Google Inc. is under fire for scanning and digitizing books under the Google Print Library Project, an act that opponents of the Internet search giant consider a violation of copyright law.
Five major publishers were named as plaintiffs in a lawsuit filed against Google in October by the Association of American Publishers. The suit, intended to recover legal costs, asked a federal judge that Google be blocked from resuming its scanning of books on Nov. 1, according to the Washington Post.
Google had ceased its digitizing program in a compromise with the unhappy publishers, who oppose its plans of making all of the world’s books searchable online.
The publishers named on the lawsuit are McGraw-Hill, Pearson Education, Penguin Group USA, Simon & Schuster and John Wiley & Sons.
Google has alreadye scanned books from the University of Michigan, Harvard University, Stanford University, The New York Public Library and Oxford University, according to the Web site Macworld.com.
Despite heated opposition, the company said that it will continue scanning library books unless copyright holders specify which books they want excluded.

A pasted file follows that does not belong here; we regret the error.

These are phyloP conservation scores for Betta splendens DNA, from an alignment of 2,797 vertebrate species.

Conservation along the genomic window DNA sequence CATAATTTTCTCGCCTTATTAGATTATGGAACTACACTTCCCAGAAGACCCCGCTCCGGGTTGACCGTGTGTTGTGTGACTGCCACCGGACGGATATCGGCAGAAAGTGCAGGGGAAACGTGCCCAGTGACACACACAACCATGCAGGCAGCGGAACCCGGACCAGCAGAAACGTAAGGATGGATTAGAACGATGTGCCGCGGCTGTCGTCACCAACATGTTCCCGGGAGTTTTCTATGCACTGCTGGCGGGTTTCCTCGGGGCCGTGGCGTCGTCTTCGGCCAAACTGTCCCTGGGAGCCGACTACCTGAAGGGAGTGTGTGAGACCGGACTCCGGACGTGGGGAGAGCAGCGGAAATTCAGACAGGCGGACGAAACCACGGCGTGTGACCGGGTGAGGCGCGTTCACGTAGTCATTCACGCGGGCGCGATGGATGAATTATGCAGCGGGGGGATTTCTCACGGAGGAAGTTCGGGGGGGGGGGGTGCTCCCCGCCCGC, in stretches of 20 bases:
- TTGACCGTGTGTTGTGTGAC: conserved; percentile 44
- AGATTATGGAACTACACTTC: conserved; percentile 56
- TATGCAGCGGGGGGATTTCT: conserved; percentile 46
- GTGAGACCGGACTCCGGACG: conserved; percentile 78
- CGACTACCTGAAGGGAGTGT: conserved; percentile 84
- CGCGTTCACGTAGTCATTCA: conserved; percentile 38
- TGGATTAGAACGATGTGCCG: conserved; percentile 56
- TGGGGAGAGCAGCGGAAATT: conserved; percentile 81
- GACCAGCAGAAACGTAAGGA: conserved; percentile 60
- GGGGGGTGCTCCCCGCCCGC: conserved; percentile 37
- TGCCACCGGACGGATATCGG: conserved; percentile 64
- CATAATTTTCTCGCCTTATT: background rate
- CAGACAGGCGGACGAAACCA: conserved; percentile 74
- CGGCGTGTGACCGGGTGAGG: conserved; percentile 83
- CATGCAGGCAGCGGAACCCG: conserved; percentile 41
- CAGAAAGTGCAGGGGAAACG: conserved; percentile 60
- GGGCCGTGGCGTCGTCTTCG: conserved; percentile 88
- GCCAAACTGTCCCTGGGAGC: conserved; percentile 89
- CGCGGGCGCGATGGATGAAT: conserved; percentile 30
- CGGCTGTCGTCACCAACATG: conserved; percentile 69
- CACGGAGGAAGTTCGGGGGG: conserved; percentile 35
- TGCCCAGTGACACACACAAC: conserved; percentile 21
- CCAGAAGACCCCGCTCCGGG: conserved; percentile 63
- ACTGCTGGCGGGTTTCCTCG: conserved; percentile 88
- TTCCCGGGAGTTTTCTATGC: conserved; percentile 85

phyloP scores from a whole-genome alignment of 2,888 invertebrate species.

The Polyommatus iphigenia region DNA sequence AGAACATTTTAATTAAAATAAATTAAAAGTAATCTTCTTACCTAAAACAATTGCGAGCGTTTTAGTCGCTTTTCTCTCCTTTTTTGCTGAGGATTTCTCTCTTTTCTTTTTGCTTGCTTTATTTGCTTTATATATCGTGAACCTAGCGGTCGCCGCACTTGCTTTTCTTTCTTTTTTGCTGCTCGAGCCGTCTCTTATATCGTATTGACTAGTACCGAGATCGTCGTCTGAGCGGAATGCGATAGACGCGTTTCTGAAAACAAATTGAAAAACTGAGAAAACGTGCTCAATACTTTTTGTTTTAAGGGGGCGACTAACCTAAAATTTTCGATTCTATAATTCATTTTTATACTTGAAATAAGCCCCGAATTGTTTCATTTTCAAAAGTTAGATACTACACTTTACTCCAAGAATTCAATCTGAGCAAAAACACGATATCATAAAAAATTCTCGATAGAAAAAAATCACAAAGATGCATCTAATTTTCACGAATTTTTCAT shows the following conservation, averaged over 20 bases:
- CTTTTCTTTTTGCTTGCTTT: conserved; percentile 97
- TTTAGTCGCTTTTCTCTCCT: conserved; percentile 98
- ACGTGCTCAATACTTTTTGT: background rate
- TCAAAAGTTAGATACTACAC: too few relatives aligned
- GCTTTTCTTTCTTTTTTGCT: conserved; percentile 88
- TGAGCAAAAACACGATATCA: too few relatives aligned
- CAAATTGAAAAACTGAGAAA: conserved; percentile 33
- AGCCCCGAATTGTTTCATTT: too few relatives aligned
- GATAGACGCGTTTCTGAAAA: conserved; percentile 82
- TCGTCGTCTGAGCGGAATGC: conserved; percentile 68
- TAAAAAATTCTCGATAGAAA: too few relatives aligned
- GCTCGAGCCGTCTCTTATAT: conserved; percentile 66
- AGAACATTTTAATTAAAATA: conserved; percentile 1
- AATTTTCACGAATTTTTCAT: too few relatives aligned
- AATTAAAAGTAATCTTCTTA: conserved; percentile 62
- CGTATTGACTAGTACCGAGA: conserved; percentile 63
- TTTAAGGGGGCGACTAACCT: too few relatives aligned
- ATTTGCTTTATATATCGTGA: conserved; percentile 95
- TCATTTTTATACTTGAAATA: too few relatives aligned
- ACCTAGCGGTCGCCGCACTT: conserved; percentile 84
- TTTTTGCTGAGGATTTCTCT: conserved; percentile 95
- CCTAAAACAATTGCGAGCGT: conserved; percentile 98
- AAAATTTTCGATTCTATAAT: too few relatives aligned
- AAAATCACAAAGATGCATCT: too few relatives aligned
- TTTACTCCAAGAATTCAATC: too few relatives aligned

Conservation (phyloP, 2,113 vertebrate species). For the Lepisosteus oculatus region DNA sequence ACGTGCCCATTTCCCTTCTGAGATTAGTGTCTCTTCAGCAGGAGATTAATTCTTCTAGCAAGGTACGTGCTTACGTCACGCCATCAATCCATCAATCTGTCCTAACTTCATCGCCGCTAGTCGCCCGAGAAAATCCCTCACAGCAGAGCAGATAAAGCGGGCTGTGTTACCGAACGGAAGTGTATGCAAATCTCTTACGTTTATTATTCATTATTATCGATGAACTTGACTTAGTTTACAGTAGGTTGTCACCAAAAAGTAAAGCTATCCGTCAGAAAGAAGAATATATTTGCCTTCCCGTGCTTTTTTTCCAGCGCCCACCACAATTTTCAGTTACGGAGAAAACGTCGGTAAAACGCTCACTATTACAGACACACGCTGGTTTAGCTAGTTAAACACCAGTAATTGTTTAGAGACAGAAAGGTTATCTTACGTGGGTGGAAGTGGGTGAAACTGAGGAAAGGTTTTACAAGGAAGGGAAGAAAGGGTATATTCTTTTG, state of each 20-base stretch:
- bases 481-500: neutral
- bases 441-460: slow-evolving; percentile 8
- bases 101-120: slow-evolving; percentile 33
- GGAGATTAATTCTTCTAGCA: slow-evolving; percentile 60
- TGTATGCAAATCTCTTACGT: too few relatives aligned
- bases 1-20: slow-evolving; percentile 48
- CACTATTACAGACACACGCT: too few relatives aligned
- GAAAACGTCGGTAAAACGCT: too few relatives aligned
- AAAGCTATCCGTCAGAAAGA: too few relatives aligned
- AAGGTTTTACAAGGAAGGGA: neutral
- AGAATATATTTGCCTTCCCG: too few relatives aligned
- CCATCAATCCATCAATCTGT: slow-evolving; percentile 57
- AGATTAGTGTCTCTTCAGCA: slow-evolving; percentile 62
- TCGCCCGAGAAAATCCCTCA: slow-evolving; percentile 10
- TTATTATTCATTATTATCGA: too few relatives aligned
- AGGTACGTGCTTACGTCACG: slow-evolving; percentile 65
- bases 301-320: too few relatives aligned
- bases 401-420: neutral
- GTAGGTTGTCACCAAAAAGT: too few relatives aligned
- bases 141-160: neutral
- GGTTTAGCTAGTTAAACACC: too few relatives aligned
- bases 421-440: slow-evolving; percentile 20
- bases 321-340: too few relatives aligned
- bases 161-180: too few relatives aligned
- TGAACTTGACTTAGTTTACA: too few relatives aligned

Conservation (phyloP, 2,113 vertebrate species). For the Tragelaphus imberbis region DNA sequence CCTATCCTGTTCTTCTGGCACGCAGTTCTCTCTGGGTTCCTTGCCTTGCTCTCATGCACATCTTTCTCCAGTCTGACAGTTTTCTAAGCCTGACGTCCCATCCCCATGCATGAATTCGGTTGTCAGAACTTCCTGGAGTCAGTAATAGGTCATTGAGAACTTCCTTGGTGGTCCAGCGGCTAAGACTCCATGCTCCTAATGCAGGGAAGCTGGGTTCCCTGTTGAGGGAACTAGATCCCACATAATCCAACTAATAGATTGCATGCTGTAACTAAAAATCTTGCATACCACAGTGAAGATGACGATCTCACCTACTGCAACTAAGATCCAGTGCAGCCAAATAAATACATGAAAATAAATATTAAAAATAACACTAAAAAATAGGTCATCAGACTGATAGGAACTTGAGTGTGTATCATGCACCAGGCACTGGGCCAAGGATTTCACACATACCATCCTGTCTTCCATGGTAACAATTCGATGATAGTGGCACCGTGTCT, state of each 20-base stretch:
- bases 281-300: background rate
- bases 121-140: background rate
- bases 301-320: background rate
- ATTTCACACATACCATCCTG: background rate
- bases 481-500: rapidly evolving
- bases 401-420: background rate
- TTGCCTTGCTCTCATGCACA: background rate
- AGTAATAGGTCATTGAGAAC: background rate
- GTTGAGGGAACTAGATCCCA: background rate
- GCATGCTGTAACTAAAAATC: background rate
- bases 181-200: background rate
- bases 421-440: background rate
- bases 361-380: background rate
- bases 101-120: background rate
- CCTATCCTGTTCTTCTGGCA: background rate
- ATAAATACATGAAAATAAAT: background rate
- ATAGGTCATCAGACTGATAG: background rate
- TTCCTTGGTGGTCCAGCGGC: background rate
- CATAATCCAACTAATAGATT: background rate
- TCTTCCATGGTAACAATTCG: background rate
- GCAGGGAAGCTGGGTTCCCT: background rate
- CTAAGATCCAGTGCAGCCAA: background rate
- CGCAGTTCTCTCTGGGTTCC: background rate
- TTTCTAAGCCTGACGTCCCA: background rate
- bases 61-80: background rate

Yahoo Inc., one of Google’s major competitors, automatically excludes books protected by copyright unless the company receives permission to use them from copyright holders, the Washington Post reported.
Google said that its program, which is an extension of the Google Print service, does not violate copyright law because the viewing of copyrighted materials in the library is restricted to a snippet of their contents until the viewer pays to see it.
The publishers proposed that Google identify books under copyright using their unique ISBN numbers as an alternative to the current system of archiving, and then seek permission to scan them from copyright holders.
Google denied the proposal, according to the Washington Post.
Under federal law, copyright holders have the exclusive right to reproduce copyrighted works themselves or authorize others to do so, distribute copies to the public and prepare materials based on them.
A major exception to these exclusive rights is the “fair use” provision, which allows third parties to reproduce copyrighted works under certain circumstances depending on the purpose and extent of use.
A third party’s reproduction of a copyrighted work is considered “fair use” only a small portion of the total work is used or if it is used for “non-profit purposes.”
Another exception is the right of archives and libraries to reproduce copyrighted materials, as long as those materials are not used to gain commercial advantage. Google said that its print service is an archive, but does not necessarily give Google, but the exception to apply, the
Because Google is a commercial operation obligated to create profits for its stockholders, the company may find it difficult to argue that it would not gain at least an indirect advantage from its project, according to the Web site Localtechwire.com.